And obviously I will make damn sure that I never make my child feel as though they are somehow disordered for their view on the world. I hope that my generation (or at least, the next couple generations) will have cleared this particular path of religious conflict in the family so no one will have to go through this. Because unfortunately I'm not the only one and sometimes the consequences are much worse.


  • Ken Hughes



    That's a story of true perseverance and determination of which you should be proud in that you maintained your sanity; many, far too many don't in similar circumstances.  Thanks for sharing it with us.

  • Don

    Thanks, Tim.  Bad as it was to have been to have been outed accidentally at home, the ensuing family conflict might have been a lot worse, I'm sure.  And it has been exceptionally generous of you, I think, to continue to go to church despite how uncomfortable that kind of ordeal must make you.  

    Glad to know you'll be going off to college soon.  Do you know yet where you you will be going and what you will be studying? 

  • NA

    Thanks Ken:)

    Don - Yeah, it has been extremely uncomfortable especially now that they're aware of my beliefs. But like I said almost done with that so I've given up that fight in favor of peace in the house. I'll be starting school this summer at Florida State, going to double major in English Lit and Physics.

  • Don

    That's great, Tim.  FSU is a fine university, as I'm sure you know, with a great dept. in physics and astrophysics that ties into a demanding variety of interdisciplinary majors building on physics--in oceanography and geophysics, for instance.  I know you're not even there just yet, but once you are (speaking now as an English prof) I'll bet you'll rethink the second major in English lit.  You're gonna have your hands full.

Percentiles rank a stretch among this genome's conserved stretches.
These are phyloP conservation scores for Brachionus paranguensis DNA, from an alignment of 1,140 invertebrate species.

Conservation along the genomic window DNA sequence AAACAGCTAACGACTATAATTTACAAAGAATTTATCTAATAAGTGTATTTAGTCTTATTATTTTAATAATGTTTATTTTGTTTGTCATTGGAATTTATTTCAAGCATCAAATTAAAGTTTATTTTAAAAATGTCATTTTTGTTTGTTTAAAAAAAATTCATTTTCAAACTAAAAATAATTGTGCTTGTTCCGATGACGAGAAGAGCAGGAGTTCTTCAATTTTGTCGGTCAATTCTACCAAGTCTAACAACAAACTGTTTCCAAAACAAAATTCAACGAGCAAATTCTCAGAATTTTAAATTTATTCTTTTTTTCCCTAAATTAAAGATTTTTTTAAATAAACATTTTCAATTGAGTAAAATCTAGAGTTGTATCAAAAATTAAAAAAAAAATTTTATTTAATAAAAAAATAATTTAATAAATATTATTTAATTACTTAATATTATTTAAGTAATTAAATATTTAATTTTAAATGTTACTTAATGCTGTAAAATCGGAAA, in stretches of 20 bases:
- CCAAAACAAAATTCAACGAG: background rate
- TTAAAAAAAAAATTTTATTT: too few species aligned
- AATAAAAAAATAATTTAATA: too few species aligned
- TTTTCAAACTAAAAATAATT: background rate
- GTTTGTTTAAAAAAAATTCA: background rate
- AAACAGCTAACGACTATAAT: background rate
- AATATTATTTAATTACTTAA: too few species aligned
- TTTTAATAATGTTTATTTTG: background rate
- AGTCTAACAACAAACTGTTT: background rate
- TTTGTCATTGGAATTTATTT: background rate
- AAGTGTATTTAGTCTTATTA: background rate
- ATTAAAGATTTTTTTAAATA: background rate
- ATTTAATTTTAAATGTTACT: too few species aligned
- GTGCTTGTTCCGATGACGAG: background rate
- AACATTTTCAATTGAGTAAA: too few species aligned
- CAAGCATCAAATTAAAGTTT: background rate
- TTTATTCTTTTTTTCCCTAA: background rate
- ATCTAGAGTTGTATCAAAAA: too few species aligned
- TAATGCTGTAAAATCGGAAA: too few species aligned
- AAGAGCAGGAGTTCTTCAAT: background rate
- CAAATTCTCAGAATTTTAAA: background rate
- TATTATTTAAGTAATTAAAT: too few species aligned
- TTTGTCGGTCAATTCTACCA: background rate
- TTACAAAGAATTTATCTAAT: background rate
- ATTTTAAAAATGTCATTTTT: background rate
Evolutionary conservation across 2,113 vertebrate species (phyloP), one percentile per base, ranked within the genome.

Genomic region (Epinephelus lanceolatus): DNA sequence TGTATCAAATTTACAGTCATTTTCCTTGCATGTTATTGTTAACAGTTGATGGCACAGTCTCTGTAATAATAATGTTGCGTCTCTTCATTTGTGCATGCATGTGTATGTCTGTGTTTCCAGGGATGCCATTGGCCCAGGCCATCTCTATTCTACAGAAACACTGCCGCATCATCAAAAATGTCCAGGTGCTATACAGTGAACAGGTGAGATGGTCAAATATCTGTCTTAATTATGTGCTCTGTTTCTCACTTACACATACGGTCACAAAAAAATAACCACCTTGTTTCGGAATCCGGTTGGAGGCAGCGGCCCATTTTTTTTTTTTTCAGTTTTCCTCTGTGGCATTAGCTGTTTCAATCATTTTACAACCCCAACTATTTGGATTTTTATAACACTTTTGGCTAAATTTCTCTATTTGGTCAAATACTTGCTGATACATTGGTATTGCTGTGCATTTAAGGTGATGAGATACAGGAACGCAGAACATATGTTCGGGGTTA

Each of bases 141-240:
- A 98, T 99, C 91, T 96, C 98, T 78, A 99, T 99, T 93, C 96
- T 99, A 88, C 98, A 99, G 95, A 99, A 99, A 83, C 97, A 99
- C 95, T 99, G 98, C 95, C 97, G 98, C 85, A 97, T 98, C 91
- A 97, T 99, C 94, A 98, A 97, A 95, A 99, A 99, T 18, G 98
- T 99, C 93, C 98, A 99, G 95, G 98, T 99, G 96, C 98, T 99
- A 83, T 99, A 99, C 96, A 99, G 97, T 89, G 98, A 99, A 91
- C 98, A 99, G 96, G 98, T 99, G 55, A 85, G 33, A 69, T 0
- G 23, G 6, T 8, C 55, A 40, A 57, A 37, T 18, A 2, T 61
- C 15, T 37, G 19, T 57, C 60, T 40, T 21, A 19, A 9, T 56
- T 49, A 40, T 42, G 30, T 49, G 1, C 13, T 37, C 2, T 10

My daughter is finishing her BA (in anthropology) this spring.  Her university discourages double majors when the two disciplines aren't closely related.  Satisfying the demands of both can be a huge--and hugely time-consuming--challenge.  Good luck. 

  • NA

    I'm hoping I'll be able to do it (I'm not naive enough to say I have my life planned out), I'll be going in halfway through my sophomore year and attending year round, so I think that should take some of the stress off.

    Congratulations to your daughter, Anthropology is a very intriguing subject. My sister just started her doctoral program in Anthropology this past fall and she seems to enjoy it a lot.

  • Don

    Those members here who are seriously yearning for some regular online discussion about writing, publishing, agents, strategies, tips, and so on and so on may be interested in joining up over at

    This site is huge.  There are even discussions devoted to godless writers and subjects, but primarily the site is for active writers and poets of all creative abilities and interests.  For that reason there's a lot of bullshit to sort through, but there's a lot of exceptionally smart and helpful advice and support there, too.  It may take a new member some weeks of lurkerish investigation before he will figure out where to make contributions and ask questions, but really for dedicated writers who lack academic or professional support elsewhere, AbsoluteWrite is the place to be.

  • Ken Hughes

    Recent bit.  I don't think I posted it before;


    On your knees you pray.

    Did your answer arrive today?

    Your head you bow your eyes you close,

    Are you unafraid He'll think you dose?